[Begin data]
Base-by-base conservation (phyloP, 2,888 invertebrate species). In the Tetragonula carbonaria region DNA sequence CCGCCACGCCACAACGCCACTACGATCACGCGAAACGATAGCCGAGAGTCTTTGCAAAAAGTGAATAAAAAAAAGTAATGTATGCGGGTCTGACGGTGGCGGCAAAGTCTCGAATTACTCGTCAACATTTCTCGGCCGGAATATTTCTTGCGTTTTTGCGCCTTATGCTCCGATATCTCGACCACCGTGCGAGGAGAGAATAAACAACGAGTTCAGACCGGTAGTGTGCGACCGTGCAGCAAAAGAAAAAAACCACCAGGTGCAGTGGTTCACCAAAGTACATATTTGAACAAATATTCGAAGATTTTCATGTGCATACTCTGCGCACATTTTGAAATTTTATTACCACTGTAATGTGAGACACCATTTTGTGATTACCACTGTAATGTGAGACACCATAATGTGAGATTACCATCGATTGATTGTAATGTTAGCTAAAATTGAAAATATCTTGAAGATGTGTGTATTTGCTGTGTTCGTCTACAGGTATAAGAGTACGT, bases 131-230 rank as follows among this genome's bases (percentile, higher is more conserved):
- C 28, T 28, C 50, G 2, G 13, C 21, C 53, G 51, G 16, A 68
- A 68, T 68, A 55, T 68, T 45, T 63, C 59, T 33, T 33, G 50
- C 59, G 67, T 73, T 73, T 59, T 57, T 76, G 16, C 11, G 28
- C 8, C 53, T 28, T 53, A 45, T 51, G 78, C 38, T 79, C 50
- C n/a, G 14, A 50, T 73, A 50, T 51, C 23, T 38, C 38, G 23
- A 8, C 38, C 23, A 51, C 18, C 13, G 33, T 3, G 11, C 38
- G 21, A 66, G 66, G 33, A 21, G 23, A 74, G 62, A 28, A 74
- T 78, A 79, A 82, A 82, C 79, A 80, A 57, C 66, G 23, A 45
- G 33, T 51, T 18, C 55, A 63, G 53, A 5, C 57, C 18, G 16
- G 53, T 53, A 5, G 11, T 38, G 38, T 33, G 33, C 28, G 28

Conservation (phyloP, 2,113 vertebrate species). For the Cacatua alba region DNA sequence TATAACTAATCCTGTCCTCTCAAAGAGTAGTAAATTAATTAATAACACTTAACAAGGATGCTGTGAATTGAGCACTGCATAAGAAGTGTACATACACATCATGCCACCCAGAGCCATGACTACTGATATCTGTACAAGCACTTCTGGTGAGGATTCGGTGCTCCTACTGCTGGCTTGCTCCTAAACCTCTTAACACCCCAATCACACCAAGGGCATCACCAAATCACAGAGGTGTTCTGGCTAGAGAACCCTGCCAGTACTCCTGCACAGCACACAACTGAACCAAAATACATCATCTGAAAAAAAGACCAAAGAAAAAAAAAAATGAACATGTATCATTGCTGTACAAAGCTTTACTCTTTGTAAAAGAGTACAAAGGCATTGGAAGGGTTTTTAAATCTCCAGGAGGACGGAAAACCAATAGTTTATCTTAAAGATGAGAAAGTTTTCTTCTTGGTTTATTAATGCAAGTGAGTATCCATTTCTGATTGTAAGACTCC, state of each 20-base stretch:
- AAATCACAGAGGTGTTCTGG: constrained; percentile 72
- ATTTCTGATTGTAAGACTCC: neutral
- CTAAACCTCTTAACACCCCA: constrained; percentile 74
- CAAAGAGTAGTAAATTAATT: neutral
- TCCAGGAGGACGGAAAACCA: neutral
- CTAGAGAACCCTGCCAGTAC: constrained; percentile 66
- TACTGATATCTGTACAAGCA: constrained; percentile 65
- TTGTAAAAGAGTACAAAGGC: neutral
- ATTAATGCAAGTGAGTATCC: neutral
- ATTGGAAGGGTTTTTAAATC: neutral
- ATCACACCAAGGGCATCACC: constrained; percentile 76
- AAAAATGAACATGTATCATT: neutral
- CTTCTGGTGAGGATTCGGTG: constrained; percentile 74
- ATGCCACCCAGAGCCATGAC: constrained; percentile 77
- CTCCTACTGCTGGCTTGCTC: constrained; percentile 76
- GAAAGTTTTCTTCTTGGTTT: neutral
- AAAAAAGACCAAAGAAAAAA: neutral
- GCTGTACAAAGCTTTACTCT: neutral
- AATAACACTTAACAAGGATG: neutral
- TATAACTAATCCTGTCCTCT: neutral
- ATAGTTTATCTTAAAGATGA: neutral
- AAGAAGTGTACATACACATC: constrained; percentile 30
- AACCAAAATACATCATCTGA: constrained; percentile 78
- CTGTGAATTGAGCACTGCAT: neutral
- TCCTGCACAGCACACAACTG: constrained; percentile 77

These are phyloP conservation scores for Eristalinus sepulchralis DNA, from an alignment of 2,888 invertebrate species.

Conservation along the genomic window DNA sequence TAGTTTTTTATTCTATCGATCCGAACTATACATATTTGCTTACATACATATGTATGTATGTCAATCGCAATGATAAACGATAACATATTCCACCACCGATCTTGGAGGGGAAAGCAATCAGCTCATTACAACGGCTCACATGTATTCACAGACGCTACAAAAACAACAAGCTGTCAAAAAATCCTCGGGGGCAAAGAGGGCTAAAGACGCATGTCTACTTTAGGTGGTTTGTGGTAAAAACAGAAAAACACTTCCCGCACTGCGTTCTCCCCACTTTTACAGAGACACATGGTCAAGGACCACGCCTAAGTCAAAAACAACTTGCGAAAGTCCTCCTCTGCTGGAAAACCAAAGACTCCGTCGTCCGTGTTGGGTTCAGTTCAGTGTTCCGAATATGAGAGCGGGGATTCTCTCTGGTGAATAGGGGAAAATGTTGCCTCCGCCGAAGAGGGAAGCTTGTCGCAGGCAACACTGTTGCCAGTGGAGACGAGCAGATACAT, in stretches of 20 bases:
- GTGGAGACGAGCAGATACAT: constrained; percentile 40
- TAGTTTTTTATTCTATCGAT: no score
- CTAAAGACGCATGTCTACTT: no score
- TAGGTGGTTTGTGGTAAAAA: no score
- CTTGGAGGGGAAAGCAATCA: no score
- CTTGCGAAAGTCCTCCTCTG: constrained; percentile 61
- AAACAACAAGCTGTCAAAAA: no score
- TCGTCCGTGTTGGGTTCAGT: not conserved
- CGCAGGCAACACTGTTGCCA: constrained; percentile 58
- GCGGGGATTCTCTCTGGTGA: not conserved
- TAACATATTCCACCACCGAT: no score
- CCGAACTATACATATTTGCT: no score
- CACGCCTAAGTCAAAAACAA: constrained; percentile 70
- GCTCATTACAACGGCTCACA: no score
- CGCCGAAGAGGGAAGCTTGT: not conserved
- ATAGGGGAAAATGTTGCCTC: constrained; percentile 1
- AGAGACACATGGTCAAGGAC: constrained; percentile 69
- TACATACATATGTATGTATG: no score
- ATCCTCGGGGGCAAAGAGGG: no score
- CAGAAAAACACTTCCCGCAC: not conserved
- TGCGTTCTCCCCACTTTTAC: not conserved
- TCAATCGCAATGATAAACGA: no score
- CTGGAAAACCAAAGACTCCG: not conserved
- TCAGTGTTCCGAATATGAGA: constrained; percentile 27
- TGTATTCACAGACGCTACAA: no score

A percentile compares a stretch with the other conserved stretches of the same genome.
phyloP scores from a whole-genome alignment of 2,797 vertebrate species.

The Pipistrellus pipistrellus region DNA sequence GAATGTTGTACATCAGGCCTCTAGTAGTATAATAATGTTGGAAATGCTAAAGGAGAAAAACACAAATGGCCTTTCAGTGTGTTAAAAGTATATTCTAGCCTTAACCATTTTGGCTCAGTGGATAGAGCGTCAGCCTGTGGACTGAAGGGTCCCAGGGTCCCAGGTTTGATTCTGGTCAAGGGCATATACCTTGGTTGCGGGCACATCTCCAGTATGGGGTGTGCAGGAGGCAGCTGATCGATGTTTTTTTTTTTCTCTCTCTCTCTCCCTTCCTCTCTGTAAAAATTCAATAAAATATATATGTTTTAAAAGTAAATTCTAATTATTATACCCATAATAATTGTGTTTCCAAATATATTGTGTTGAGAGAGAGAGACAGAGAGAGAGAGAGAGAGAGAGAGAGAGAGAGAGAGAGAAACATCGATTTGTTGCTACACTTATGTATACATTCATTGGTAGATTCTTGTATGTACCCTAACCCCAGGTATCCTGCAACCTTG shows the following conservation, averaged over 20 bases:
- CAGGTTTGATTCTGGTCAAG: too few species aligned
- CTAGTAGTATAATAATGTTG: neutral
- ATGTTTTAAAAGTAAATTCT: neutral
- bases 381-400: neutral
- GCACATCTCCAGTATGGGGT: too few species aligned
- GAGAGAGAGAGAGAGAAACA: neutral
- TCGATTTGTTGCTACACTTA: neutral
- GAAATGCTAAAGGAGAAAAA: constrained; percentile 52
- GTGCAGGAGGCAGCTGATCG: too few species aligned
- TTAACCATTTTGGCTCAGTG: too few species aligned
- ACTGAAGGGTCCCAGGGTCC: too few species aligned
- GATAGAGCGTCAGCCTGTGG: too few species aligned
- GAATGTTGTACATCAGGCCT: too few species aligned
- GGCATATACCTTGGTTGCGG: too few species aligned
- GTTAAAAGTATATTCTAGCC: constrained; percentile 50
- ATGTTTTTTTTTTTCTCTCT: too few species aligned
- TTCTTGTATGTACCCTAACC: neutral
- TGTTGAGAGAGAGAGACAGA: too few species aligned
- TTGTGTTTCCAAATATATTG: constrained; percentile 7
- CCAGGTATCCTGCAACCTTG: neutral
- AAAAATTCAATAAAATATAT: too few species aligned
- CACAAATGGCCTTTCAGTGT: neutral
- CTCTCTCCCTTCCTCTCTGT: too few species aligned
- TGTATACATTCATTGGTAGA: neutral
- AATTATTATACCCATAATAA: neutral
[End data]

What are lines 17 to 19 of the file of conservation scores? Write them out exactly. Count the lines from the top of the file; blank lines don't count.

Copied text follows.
- TCCAGGAGGACGGAAAACCA: neutral
- CTAGAGAACCCTGCCAGTAC: constrained; percentile 66
- TACTGATATCTGTACAAGCA: constrained; percentile 65